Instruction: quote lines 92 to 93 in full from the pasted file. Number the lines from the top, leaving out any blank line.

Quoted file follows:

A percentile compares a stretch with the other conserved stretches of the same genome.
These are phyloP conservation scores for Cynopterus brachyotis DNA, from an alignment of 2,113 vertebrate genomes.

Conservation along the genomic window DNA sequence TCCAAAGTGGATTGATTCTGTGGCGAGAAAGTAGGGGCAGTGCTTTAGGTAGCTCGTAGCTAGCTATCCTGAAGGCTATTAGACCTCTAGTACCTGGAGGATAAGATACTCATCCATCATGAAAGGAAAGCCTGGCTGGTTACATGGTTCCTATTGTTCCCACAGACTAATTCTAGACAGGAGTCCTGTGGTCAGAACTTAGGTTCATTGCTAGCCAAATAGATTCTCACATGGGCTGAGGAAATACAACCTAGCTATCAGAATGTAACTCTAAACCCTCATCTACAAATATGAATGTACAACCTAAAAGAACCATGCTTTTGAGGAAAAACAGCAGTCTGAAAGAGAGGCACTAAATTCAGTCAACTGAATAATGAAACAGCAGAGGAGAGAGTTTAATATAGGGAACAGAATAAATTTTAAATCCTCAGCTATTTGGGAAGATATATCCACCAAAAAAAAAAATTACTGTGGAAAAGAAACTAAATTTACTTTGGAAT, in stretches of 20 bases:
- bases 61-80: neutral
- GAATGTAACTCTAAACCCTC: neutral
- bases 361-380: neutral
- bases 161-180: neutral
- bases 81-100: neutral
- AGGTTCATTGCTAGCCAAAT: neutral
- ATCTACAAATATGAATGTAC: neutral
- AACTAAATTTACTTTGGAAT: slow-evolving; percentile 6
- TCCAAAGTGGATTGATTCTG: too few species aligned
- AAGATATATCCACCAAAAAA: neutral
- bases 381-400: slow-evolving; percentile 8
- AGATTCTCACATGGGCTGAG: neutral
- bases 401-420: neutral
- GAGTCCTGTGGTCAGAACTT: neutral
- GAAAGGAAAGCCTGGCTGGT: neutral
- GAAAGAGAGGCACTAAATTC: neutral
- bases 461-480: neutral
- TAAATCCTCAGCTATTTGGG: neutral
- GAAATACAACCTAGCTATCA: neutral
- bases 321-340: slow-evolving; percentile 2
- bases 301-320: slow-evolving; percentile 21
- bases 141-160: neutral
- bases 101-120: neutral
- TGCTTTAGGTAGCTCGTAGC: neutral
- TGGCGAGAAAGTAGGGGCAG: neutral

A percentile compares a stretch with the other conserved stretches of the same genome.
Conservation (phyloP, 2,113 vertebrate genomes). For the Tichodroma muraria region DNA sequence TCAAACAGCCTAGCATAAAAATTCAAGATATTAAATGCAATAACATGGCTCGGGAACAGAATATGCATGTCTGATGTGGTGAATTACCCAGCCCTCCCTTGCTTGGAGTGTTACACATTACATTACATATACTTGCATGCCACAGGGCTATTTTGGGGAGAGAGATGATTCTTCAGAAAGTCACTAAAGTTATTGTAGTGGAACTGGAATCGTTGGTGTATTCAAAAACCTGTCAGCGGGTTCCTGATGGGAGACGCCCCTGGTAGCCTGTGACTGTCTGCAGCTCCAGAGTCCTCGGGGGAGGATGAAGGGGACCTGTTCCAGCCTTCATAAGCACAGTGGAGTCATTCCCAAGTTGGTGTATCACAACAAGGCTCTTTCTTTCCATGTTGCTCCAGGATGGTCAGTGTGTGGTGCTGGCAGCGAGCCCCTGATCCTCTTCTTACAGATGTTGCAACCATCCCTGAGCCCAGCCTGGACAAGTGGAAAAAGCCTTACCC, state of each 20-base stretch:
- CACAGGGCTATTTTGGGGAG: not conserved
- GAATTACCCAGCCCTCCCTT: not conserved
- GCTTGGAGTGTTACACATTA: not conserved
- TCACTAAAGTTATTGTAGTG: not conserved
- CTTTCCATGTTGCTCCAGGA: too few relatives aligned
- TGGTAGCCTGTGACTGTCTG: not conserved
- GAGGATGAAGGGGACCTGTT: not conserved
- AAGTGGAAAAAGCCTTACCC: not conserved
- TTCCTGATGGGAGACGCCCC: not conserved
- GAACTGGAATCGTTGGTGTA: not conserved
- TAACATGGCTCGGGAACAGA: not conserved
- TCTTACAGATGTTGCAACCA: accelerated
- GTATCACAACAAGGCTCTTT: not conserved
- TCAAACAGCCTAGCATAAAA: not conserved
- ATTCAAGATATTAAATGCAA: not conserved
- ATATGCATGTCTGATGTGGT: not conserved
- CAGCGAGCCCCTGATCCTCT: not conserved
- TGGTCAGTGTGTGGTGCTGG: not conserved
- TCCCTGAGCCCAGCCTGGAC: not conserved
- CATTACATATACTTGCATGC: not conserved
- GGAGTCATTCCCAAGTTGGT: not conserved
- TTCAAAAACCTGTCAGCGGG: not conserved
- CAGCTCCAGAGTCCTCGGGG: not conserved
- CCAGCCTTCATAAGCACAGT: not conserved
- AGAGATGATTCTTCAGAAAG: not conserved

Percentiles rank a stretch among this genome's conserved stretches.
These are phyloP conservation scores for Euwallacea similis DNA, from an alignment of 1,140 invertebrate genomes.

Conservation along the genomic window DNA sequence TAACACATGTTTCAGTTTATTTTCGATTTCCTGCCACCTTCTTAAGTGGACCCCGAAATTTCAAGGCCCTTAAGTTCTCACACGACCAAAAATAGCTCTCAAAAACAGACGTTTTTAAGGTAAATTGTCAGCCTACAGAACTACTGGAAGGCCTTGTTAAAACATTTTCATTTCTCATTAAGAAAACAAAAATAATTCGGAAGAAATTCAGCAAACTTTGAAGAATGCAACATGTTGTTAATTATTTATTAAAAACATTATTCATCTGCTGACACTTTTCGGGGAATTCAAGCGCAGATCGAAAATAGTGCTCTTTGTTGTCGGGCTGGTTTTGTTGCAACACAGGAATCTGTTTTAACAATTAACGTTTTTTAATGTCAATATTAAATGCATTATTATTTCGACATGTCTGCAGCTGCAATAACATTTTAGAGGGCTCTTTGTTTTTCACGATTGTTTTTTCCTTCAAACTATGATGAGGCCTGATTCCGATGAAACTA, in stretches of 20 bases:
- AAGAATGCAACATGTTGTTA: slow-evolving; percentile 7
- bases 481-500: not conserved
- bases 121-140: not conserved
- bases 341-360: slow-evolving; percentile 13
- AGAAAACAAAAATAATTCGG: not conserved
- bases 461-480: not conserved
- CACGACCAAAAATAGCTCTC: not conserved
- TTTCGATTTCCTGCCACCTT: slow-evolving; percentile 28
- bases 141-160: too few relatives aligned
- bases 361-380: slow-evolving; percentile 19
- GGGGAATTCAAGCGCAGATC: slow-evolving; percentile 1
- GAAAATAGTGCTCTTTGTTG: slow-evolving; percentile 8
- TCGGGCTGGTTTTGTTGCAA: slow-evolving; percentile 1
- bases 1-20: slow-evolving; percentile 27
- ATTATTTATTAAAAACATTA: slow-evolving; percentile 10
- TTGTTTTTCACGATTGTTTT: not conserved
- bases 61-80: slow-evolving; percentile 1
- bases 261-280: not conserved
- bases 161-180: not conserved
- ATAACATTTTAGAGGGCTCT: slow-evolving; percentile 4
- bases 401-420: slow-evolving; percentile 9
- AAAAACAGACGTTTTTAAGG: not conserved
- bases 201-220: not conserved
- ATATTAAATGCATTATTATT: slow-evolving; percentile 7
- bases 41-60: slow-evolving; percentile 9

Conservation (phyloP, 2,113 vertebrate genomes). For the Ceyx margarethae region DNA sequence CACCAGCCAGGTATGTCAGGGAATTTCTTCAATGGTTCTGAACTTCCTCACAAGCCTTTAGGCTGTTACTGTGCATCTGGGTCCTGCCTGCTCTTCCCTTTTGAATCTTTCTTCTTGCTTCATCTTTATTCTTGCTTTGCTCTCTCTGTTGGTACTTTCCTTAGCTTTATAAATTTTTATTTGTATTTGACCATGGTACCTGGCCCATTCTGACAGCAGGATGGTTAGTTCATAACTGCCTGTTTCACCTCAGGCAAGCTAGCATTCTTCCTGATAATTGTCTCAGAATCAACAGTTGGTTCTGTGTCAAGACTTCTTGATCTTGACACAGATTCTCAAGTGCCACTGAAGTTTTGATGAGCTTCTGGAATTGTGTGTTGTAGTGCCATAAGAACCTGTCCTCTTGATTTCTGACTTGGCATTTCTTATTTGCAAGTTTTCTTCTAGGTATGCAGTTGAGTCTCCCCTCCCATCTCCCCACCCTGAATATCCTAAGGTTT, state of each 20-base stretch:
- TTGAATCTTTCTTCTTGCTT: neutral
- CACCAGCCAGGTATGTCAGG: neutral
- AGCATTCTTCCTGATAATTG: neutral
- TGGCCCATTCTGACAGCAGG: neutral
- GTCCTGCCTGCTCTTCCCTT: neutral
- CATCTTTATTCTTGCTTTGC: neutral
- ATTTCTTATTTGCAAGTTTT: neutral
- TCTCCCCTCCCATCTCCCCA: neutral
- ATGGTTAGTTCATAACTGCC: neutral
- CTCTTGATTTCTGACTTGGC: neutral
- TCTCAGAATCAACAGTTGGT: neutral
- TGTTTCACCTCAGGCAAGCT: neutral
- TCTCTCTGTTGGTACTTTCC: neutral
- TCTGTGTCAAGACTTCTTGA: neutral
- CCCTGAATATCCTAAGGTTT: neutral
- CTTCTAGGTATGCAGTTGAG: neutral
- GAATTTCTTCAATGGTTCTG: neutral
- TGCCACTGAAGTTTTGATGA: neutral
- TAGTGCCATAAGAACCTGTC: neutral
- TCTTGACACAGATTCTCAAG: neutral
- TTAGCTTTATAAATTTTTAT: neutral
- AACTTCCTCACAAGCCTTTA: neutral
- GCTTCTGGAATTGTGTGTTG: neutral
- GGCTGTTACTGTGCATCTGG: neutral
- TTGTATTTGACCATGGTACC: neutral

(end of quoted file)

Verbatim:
- TCTCCCCTCCCATCTCCCCA: neutral
- ATGGTTAGTTCATAACTGCC: neutral